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The Legend of Zelda is a franchise that has typically come in two stylistic flavours — top-down 2D/2.5D or fully 3D worlds. The latter began with Ocarina of Time while the former was common on older systems and notably on handhelds, with the DS entries shifting the top-down camera angle slightly. With that in mind NES title Zelda II: The Adventure of Link is an oddity, not just in its naming convention — dropping "The Legend of" — but also in the gameplay it delivered.

With experience points, leveling and a combination of top-down world traversal and side-scrolling action, it's a formula that hasn't been replicated since in the series — unless you want to count the CDi games in some form, which we don't. It's also rather divisive, with some simply not being fans of its style or borderline crippling level of challenge.

This original NES sequel was cited by Miyamoto when asked by Kotaku to name a "bad" game on his CV. The developer explained how the project failed to evolve from early planning, and outlined areas that he would have liked to be better; the first issue is related to load times on the Japan-only Famicom Disk System.

I wouldn't say that I've ever made a bad game, per se, but a game I think we could have done more with was Zelda II: The Adventure of Link.

When we're designing games, we have our plan for what we're going to design but in our process it evolves and grows from there. In Zelda II: The Adventure of Link, unfortunately all we ended up creating was what we had originally planned on paper.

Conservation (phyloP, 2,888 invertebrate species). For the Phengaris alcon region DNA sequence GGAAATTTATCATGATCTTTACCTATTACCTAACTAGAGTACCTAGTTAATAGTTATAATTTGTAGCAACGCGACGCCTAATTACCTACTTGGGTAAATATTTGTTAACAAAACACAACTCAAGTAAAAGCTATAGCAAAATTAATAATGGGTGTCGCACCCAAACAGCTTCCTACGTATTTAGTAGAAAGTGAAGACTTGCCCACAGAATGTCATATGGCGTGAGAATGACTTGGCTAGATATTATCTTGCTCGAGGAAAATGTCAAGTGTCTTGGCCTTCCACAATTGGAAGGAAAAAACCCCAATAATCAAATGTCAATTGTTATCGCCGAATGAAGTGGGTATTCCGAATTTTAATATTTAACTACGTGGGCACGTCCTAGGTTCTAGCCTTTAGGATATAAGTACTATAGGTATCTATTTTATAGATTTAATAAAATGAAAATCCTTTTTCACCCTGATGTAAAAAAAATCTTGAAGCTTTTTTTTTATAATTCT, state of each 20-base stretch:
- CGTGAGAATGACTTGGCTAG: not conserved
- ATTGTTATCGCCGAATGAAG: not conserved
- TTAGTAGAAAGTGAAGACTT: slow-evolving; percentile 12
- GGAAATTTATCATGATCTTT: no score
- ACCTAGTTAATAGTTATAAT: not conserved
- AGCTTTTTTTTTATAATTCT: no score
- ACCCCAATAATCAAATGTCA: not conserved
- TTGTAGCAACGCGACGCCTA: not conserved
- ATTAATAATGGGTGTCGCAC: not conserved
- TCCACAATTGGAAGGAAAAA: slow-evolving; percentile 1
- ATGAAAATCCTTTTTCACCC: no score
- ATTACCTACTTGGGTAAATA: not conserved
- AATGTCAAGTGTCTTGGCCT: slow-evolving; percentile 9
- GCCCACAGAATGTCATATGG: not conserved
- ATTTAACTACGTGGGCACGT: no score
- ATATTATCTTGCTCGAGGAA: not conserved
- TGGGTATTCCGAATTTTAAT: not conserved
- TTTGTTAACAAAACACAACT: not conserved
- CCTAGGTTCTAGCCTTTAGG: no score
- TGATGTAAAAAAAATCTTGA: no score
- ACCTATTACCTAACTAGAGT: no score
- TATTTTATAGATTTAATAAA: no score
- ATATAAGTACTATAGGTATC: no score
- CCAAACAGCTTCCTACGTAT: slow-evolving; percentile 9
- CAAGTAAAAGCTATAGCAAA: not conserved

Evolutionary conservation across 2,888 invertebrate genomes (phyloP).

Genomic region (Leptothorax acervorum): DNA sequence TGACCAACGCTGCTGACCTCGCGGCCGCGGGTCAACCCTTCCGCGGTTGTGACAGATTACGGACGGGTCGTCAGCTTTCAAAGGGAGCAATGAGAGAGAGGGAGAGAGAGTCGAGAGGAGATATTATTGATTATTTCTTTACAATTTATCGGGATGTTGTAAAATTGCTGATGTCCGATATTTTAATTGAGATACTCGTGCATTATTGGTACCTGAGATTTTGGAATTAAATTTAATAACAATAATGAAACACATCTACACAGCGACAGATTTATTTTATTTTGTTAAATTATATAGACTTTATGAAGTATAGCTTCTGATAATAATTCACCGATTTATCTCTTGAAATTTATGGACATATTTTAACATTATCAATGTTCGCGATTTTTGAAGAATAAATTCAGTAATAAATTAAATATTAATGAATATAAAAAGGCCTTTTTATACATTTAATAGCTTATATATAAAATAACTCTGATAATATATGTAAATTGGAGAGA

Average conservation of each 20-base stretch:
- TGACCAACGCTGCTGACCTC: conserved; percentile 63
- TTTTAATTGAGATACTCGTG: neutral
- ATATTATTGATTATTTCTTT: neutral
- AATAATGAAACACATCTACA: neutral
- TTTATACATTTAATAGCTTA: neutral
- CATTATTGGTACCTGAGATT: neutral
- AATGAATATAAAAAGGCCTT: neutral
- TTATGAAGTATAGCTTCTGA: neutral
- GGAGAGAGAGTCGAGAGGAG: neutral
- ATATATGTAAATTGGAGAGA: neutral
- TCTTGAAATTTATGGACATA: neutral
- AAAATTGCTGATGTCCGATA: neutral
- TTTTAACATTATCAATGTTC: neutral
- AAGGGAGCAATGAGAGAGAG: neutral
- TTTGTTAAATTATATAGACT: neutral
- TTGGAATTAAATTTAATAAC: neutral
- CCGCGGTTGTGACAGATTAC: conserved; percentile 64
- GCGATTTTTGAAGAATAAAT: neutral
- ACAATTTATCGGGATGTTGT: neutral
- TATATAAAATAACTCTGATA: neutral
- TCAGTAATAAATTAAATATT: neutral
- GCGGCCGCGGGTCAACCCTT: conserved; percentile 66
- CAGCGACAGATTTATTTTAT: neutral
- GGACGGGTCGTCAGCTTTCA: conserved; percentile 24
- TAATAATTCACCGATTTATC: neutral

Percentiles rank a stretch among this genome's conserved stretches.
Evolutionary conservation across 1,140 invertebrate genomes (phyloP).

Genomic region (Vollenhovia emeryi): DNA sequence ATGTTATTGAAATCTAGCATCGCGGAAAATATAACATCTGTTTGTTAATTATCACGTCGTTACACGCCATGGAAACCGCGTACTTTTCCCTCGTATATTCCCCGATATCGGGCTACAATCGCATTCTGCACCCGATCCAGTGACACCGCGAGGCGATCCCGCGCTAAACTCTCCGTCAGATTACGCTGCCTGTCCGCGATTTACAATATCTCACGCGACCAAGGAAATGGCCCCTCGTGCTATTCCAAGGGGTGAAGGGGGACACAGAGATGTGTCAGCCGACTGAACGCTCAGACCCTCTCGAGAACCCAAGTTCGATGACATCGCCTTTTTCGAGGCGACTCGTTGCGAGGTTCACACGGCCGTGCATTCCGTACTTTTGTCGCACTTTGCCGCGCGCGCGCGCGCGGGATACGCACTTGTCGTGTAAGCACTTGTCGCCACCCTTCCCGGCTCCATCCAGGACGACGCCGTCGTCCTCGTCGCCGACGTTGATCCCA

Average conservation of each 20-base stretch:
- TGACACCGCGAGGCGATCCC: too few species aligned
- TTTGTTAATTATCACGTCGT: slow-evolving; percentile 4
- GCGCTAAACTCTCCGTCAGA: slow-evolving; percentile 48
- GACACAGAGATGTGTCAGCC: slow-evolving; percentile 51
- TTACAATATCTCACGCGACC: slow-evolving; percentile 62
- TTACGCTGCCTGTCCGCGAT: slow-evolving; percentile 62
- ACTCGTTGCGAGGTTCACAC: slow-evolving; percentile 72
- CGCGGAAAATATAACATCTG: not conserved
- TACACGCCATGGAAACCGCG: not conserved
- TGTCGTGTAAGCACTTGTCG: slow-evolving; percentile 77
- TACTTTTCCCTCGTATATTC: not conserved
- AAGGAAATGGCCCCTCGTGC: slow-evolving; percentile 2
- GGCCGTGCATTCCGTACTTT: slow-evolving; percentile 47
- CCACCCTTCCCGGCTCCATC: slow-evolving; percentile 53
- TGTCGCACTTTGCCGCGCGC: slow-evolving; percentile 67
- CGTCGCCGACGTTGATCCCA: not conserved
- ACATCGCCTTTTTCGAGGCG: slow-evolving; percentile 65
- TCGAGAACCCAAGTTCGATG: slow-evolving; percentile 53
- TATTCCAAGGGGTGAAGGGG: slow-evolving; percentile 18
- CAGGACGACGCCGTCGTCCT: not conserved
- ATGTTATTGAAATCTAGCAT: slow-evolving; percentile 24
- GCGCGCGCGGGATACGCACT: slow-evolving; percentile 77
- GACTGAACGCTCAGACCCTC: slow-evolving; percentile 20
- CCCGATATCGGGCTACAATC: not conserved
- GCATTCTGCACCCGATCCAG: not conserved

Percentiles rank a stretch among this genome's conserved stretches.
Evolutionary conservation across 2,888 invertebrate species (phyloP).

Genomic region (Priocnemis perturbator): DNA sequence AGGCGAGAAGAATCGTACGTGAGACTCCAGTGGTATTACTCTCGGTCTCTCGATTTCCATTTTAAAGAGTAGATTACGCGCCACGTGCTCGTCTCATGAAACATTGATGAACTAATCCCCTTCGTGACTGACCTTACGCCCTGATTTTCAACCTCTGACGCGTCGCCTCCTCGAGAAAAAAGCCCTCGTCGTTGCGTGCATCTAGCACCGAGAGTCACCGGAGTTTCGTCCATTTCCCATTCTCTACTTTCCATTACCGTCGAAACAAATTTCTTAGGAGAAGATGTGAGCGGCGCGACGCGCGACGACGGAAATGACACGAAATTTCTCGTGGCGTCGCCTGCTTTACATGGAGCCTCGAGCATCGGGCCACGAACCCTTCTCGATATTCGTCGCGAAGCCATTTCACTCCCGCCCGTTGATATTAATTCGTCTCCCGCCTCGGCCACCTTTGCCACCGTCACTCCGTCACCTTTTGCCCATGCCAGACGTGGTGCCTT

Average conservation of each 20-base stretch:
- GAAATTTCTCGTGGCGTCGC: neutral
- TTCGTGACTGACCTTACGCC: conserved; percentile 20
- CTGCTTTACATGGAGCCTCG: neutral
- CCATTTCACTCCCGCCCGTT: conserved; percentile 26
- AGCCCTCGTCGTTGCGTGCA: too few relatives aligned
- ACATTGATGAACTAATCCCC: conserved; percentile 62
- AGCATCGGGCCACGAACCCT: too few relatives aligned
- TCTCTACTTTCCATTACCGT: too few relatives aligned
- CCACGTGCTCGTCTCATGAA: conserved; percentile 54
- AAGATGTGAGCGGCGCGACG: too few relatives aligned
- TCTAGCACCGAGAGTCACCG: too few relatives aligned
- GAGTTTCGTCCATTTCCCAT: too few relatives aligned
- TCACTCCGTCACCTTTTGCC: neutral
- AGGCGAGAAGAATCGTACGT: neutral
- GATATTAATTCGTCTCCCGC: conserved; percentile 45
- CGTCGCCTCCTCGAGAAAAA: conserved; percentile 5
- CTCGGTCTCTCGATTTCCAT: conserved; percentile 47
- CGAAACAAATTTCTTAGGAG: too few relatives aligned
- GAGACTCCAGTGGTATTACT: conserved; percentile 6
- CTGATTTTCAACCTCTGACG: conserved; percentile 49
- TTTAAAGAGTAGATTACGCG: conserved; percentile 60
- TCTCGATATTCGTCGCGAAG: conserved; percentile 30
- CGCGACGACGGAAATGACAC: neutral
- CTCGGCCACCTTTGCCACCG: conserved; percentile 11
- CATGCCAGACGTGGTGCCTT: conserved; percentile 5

...So one thing, of course, is, from a hardware perspective, if we had been able to have the switch between the scenes speed up, if that had been faster, we could have done more with how we used the sidescrolling vs. the overhead [view] and kind of the interchange between the two. But, because of the limitations on how quickly those scenes changed, we weren't able to.

The other thing, is it would have been nice to have had bigger enemies in the game, but the Famicom/NES hardware wasn't capable of doing that. Certainly, with hardware nowadays you can do that and we have done that, but of course nowadays creating bigger enemies takes a lot of effort.

It's certainly a unique entry in the franchise, and evidently one that was held back by circumstances at the time. What do you think of Zelda II and Shigeru Miyamoto's comments?

[source kotaku.com]